Eleven's Watson: We've taken giant steps in Portugal and want to stay in UK
By Jonathan Rest
Eleven Sports, the international subscription broadcaster, is well-positioned for a long-term future in Portugal and will be able to aggressively target major properties after sealing widespread carriage deals in the market, according to Marc Watson, the broadcaster's executive chairman and group chief executive.
Eleven is also eyeing two new markets as it continues to increase its global footprint, and has not ruled out staying in the UK and Ireland beyond this summer when its agreement with Spanish soccer's LaLiga ends.
Eleven, which launched in Portugal last year armed with rights to soccer’s Uefa Champions League and Spanish LaLiga, is now available on telecoms trio Altice, NOS and Vodafone, adding to its existing agreement with Nowo and its own over-the-top platform, meaning it has 100 per cent pay-TV distribution.
The distribution deals were sealed in time for the return of the Champions League last week, with FC Porto’s visit to AS Roma.
In an exclusive interview with Sportcal at the broadcaster's central London headquarters, Watson said: “They are crucial deals for the business and a giant step forward for our business and plans in Portugal. We have a great product there with some of the best content in the sports world and a great local team. We have made a lot of progress building the brand in the market and what we were missing was wide distribution.
“These deals solve that in one go. They are very strong deals financially and underpin the future of the business for many years to come. We see a very bright future in that market.
“We are now in a great position, in that now the business is now an economically strong business, so that’s a great way to start and we are absolutely committed to the market for the long-term.”
Also in Portugal, Eleven holds rights to Germany soccer’s Bundesliga, France’s Ligue 1, the Scottish Premiership and Belgium’s Pro League, and NFL American football, and Watson said the business is in a strong position to build on that.
He continued: “The next stage in Portugal is really to optimise the distribution we have got, build our direct-to-consumer business, which is going very well. That’s what we are focused on for the rest of this season. We want Eleven Sports to be one of the biggest consumer brands in that market. Come next season, we will look again at opportunities. We will always look to acquire content that is working for us.”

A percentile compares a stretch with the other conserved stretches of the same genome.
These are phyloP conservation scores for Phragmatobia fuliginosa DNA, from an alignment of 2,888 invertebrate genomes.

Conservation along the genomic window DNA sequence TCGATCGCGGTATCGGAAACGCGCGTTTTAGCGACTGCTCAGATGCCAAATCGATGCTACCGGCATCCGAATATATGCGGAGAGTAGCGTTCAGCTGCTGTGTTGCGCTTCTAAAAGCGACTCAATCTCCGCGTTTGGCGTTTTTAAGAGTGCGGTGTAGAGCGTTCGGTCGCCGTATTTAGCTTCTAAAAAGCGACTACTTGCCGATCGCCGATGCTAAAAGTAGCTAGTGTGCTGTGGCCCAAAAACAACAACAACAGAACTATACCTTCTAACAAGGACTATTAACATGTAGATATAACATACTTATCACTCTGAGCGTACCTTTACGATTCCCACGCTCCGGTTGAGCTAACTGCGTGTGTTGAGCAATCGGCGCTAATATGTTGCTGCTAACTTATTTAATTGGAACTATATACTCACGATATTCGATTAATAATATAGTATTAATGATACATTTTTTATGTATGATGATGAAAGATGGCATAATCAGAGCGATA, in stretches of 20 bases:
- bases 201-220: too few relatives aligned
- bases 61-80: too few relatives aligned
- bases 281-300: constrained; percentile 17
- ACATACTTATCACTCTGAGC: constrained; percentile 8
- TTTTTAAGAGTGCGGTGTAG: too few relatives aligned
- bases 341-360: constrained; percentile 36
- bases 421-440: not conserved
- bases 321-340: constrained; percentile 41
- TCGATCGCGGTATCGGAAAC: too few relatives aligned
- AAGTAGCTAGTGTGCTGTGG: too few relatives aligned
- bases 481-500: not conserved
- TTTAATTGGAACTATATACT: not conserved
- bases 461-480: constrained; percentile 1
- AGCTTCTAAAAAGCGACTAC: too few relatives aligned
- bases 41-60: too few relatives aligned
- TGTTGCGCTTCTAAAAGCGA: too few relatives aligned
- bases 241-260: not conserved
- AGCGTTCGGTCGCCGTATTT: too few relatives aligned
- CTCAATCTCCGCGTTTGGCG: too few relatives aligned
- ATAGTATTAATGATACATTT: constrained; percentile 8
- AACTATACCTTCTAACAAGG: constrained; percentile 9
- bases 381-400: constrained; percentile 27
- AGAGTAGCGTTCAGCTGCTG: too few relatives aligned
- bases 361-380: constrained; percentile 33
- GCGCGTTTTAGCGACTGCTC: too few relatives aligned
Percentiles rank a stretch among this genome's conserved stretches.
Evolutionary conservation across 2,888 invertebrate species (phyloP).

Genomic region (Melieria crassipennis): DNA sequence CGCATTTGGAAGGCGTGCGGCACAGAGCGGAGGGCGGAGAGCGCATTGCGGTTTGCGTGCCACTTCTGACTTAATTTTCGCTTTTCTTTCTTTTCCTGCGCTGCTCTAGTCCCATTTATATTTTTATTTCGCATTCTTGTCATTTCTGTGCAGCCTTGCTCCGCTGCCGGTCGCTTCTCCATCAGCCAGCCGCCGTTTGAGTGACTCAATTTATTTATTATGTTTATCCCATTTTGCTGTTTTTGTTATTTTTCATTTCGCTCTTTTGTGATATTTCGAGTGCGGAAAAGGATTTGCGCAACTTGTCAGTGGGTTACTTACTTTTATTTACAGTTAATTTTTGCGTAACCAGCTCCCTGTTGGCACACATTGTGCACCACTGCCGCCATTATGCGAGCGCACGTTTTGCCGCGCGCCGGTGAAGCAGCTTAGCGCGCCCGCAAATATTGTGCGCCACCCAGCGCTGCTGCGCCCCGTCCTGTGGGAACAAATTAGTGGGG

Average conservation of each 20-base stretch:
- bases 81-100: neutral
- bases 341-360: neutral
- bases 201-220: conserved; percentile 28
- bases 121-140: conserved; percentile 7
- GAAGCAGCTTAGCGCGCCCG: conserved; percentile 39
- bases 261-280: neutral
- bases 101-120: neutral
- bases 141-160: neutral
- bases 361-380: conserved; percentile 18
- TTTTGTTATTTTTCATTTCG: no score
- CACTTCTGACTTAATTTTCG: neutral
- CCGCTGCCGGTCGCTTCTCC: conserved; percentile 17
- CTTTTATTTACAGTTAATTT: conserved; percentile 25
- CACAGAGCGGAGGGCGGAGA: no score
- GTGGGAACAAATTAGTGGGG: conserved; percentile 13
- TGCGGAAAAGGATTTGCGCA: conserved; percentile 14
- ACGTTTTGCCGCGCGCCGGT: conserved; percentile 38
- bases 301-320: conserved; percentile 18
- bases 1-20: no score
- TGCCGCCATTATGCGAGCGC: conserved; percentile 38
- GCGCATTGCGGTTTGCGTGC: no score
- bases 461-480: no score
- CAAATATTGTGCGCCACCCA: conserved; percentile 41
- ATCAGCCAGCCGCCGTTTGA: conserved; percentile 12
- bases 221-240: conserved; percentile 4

The template in Portugal is one that Eleven has successfully rolled out in the likes of Belgium and Poland, but its failure in the UK and Ireland is something that clearly frustrates Watson.
He said: “There is a reluctance of operators to support a new entry [in the UK] that we have not encountered anywhere else. It is unusual.”
Eleven Sports is now an OTT-only offering in the UK after plans to launch a channel on pay-TV platforms Sky, BT Sport and Virgin failed. That led to attempts to convert its exclusive multi-platform rights into digital rights only.
However, from 1 March, Eleven will end its coverage of Italy’s Serie A and the Netherlands’ Eredivisie in the UK as the rights switch to pay-TV broadcaster Premier Sports, following a “strategic decision” to “amicably” end its partnership with IMG, the agency that sells the broadcast rights to the two leagues.
Rights to LaLiga, which Eleven acquired ahead of its launch in the UK and Ireland last August, have been retained, however, and coverage is continuing until the end of the season, with “the intention of continuing beyond.”
Watson said of the current UK situation: “We are a digital product dedicated to Spanish football. We are investing in the product, adding content [Eleven recently acquired exclusive rights to the semi-finals of the knockout Copa del Rey] and we are expanding distribution to enable customers to watch our application on smart TVs. The service is growing. It is a good service.
“We have agreed with LaLiga that we will continue this service until the end of the season. We are reviewing what happens beyond that. We would like to continue if we can find the right basis to do that. Those conversations are live right now.”
As news of Eleven’s uncertain future in the UK market broke at the end of last year, it was reported that the broadcaster had only garnered around 50,000 subscribers.